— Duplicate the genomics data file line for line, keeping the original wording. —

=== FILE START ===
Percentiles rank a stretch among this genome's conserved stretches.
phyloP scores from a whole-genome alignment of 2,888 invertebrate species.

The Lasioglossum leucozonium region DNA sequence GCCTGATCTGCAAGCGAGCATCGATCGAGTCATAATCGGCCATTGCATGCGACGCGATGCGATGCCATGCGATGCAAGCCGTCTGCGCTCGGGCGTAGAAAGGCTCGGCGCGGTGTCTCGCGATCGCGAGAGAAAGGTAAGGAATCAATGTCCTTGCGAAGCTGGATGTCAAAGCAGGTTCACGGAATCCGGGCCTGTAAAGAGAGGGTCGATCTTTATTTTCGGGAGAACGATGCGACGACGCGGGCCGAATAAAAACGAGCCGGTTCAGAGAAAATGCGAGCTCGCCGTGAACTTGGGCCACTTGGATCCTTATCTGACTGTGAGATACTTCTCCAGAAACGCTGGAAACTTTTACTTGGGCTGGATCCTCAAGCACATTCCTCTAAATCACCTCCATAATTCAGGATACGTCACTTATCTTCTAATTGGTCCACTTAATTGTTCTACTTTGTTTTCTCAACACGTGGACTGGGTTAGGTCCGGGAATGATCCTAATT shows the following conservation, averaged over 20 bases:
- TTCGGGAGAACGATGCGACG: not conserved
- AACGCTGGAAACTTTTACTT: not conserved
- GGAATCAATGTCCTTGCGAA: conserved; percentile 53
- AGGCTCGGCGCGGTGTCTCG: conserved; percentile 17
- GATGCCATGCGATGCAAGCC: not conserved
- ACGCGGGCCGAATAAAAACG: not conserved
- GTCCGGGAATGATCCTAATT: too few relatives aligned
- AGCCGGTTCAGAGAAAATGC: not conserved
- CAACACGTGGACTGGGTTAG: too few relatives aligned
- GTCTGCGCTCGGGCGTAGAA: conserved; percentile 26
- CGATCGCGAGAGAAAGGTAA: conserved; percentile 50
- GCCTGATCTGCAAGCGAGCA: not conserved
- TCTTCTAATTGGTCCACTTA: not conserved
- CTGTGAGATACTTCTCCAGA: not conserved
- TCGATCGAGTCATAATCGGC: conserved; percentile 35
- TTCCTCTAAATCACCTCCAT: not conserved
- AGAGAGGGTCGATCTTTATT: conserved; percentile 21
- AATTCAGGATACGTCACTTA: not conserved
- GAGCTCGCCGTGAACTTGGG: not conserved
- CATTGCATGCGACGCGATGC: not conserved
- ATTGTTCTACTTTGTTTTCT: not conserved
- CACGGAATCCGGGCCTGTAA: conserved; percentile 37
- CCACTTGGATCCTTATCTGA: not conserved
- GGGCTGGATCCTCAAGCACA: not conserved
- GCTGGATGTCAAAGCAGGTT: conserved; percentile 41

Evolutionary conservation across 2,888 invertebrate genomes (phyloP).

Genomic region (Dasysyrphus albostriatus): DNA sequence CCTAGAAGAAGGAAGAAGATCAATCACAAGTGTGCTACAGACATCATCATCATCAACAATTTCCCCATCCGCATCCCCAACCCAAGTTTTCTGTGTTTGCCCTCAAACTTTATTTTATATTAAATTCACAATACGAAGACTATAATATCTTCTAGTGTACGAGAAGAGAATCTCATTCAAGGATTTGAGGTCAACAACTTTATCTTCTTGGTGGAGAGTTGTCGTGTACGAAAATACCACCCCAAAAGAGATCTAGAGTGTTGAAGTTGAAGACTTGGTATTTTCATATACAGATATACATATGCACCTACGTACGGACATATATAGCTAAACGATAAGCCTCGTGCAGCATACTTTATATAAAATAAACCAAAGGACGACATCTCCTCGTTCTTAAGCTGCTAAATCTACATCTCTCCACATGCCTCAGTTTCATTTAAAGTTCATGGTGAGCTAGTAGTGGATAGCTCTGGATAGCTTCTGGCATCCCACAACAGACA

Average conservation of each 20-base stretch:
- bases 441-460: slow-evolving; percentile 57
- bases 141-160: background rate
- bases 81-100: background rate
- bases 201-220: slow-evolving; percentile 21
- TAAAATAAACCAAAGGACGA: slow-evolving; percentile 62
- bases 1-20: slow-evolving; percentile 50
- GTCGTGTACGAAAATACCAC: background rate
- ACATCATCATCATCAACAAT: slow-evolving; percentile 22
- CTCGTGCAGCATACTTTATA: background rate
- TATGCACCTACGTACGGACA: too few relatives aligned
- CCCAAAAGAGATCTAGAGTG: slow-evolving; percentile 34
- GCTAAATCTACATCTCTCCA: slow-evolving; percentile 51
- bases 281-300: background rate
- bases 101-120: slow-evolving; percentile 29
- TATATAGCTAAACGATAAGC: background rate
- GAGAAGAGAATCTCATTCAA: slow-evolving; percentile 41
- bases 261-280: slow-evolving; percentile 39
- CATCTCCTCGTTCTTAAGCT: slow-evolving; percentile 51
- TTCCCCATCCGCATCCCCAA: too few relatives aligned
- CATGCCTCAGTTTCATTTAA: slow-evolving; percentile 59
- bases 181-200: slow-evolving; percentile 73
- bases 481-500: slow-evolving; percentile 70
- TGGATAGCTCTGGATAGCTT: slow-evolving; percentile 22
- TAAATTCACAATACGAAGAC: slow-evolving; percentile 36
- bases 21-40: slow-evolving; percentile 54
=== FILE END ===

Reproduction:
Percentiles rank a stretch among this genome's conserved stretches.
phyloP scores from a whole-genome alignment of 2,888 invertebrate species.

The Lasioglossum leucozonium region DNA sequence GCCTGATCTGCAAGCGAGCATCGATCGAGTCATAATCGGCCATTGCATGCGACGCGATGCGATGCCATGCGATGCAAGCCGTCTGCGCTCGGGCGTAGAAAGGCTCGGCGCGGTGTCTCGCGATCGCGAGAGAAAGGTAAGGAATCAATGTCCTTGCGAAGCTGGATGTCAAAGCAGGTTCACGGAATCCGGGCCTGTAAAGAGAGGGTCGATCTTTATTTTCGGGAGAACGATGCGACGACGCGGGCCGAATAAAAACGAGCCGGTTCAGAGAAAATGCGAGCTCGCCGTGAACTTGGGCCACTTGGATCCTTATCTGACTGTGAGATACTTCTCCAGAAACGCTGGAAACTTTTACTTGGGCTGGATCCTCAAGCACATTCCTCTAAATCACCTCCATAATTCAGGATACGTCACTTATCTTCTAATTGGTCCACTTAATTGTTCTACTTTGTTTTCTCAACACGTGGACTGGGTTAGGTCCGGGAATGATCCTAATT shows the following conservation, averaged over 20 bases:
- TTCGGGAGAACGATGCGACG: not conserved
- AACGCTGGAAACTTTTACTT: not conserved
- GGAATCAATGTCCTTGCGAA: conserved; percentile 53
- AGGCTCGGCGCGGTGTCTCG: conserved; percentile 17
- GATGCCATGCGATGCAAGCC: not conserved
- ACGCGGGCCGAATAAAAACG: not conserved
- GTCCGGGAATGATCCTAATT: too few relatives aligned
- AGCCGGTTCAGAGAAAATGC: not conserved
- CAACACGTGGACTGGGTTAG: too few relatives aligned
- GTCTGCGCTCGGGCGTAGAA: conserved; percentile 26
- CGATCGCGAGAGAAAGGTAA: conserved; percentile 50
- GCCTGATCTGCAAGCGAGCA: not conserved
- TCTTCTAATTGGTCCACTTA: not conserved
- CTGTGAGATACTTCTCCAGA: not conserved
- TCGATCGAGTCATAATCGGC: conserved; percentile 35
- TTCCTCTAAATCACCTCCAT: not conserved
- AGAGAGGGTCGATCTTTATT: conserved; percentile 21
- AATTCAGGATACGTCACTTA: not conserved
- GAGCTCGCCGTGAACTTGGG: not conserved
- CATTGCATGCGACGCGATGC: not conserved
- ATTGTTCTACTTTGTTTTCT: not conserved
- CACGGAATCCGGGCCTGTAA: conserved; percentile 37
- CCACTTGGATCCTTATCTGA: not conserved
- GGGCTGGATCCTCAAGCACA: not conserved
- GCTGGATGTCAAAGCAGGTT: conserved; percentile 41

Evolutionary conservation across 2,888 invertebrate genomes (phyloP).

Genomic region (Dasysyrphus albostriatus): DNA sequence CCTAGAAGAAGGAAGAAGATCAATCACAAGTGTGCTACAGACATCATCATCATCAACAATTTCCCCATCCGCATCCCCAACCCAAGTTTTCTGTGTTTGCCCTCAAACTTTATTTTATATTAAATTCACAATACGAAGACTATAATATCTTCTAGTGTACGAGAAGAGAATCTCATTCAAGGATTTGAGGTCAACAACTTTATCTTCTTGGTGGAGAGTTGTCGTGTACGAAAATACCACCCCAAAAGAGATCTAGAGTGTTGAAGTTGAAGACTTGGTATTTTCATATACAGATATACATATGCACCTACGTACGGACATATATAGCTAAACGATAAGCCTCGTGCAGCATACTTTATATAAAATAAACCAAAGGACGACATCTCCTCGTTCTTAAGCTGCTAAATCTACATCTCTCCACATGCCTCAGTTTCATTTAAAGTTCATGGTGAGCTAGTAGTGGATAGCTCTGGATAGCTTCTGGCATCCCACAACAGACA

Average conservation of each 20-base stretch:
- bases 441-460: slow-evolving; percentile 57
- bases 141-160: background rate
- bases 81-100: background rate
- bases 201-220: slow-evolving; percentile 21
- TAAAATAAACCAAAGGACGA: slow-evolving; percentile 62
- bases 1-20: slow-evolving; percentile 50
- GTCGTGTACGAAAATACCAC: background rate
- ACATCATCATCATCAACAAT: slow-evolving; percentile 22
- CTCGTGCAGCATACTTTATA: background rate
- TATGCACCTACGTACGGACA: too few relatives aligned
- CCCAAAAGAGATCTAGAGTG: slow-evolving; percentile 34
- GCTAAATCTACATCTCTCCA: slow-evolving; percentile 51
- bases 281-300: background rate
- bases 101-120: slow-evolving; percentile 29
- TATATAGCTAAACGATAAGC: background rate
- GAGAAGAGAATCTCATTCAA: slow-evolving; percentile 41
- bases 261-280: slow-evolving; percentile 39
- CATCTCCTCGTTCTTAAGCT: slow-evolving; percentile 51
- TTCCCCATCCGCATCCCCAA: too few relatives aligned
- CATGCCTCAGTTTCATTTAA: slow-evolving; percentile 59
- bases 181-200: slow-evolving; percentile 73
- bases 481-500: slow-evolving; percentile 70
- TGGATAGCTCTGGATAGCTT: slow-evolving; percentile 22
- TAAATTCACAATACGAAGAC: slow-evolving; percentile 36
- bases 21-40: slow-evolving; percentile 54